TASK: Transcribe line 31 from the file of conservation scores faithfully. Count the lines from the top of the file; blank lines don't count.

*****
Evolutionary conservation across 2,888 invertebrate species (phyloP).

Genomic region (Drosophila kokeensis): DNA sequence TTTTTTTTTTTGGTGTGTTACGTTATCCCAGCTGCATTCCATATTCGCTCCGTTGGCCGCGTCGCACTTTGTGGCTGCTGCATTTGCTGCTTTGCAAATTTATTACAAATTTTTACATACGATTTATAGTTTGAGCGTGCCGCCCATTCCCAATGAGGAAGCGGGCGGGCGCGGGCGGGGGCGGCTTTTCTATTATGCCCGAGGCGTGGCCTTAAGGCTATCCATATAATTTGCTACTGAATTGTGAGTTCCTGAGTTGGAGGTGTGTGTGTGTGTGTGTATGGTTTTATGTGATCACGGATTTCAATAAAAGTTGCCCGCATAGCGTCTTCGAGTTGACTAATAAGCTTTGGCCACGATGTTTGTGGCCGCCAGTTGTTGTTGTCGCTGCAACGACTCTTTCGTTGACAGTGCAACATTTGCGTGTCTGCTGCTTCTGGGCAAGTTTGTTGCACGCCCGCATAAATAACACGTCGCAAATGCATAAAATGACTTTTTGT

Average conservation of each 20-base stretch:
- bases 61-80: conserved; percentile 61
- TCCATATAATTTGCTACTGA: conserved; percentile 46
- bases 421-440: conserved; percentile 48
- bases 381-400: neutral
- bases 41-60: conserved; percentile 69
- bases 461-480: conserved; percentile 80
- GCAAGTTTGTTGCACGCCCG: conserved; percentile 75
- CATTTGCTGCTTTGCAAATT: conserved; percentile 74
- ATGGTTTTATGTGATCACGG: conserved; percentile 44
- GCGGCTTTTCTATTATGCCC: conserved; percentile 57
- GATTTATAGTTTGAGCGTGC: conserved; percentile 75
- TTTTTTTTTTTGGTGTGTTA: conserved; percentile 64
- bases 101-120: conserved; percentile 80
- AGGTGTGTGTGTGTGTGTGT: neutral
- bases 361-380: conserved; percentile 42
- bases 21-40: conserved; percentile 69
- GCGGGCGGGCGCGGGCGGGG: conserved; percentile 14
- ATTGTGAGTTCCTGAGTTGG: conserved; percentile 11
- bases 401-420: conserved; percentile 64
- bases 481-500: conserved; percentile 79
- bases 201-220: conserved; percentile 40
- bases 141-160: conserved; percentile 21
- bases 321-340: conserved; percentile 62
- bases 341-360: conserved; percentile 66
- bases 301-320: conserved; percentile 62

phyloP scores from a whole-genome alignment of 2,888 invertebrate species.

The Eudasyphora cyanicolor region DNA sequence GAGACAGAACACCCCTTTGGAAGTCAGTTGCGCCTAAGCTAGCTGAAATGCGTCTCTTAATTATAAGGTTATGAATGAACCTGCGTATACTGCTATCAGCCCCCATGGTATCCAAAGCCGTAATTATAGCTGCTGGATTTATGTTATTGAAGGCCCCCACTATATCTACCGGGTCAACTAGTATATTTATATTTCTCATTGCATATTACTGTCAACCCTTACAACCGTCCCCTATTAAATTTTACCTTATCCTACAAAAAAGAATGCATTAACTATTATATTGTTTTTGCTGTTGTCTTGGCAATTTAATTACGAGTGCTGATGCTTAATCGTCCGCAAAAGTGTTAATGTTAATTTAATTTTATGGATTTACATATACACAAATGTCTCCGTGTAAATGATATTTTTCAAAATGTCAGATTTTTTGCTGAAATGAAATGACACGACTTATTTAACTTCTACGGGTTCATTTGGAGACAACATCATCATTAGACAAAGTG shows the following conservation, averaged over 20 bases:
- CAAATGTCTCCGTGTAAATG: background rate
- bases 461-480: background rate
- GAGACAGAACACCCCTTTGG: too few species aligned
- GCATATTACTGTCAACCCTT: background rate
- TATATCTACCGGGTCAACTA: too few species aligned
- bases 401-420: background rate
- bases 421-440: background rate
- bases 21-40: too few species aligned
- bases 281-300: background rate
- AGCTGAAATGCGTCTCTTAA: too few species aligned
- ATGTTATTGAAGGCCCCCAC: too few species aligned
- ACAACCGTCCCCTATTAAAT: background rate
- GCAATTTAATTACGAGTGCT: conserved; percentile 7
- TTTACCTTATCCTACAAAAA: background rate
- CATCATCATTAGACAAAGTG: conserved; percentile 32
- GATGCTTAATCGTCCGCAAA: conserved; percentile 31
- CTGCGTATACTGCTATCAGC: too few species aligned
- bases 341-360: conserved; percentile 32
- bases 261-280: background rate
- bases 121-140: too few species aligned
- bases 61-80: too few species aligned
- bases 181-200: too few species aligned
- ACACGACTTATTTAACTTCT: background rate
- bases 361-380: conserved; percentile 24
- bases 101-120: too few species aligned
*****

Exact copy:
- CAAATGTCTCCGTGTAAATG: background rate